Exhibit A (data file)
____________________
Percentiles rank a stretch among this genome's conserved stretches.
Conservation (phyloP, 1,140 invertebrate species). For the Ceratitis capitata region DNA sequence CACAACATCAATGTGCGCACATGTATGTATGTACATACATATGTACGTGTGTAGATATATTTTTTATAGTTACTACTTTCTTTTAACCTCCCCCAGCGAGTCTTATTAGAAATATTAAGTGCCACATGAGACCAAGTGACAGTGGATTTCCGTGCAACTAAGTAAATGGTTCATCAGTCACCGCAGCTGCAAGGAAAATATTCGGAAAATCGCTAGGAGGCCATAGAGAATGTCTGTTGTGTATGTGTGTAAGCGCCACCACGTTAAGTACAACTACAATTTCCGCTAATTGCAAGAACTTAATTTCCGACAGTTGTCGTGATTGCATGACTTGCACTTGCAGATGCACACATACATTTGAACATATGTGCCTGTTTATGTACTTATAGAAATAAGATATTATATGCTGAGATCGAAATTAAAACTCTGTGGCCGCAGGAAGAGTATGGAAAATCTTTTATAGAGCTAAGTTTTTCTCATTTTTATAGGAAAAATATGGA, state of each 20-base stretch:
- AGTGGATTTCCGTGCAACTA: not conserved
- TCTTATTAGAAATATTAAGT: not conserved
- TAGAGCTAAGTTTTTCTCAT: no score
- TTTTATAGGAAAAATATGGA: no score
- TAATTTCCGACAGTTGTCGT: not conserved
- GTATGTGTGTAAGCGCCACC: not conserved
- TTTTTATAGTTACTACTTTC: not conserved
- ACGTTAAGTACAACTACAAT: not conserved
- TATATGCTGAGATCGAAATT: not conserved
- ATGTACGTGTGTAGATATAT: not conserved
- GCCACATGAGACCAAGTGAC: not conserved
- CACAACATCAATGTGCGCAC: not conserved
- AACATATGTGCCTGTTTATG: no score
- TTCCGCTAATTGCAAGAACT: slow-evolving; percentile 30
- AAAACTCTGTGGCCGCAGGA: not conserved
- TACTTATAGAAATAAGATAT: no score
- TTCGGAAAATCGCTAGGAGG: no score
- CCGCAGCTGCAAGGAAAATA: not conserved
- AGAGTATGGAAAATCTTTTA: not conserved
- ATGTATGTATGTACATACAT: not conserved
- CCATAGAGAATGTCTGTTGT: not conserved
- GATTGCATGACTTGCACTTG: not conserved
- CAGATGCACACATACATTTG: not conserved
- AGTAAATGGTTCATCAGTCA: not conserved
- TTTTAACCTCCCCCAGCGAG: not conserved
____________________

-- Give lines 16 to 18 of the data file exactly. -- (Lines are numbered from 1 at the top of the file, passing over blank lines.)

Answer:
- TTCCGCTAATTGCAAGAACT: slow-evolving; percentile 30
- AAAACTCTGTGGCCGCAGGA: not conserved
- TACTTATAGAAATAAGATAT: no score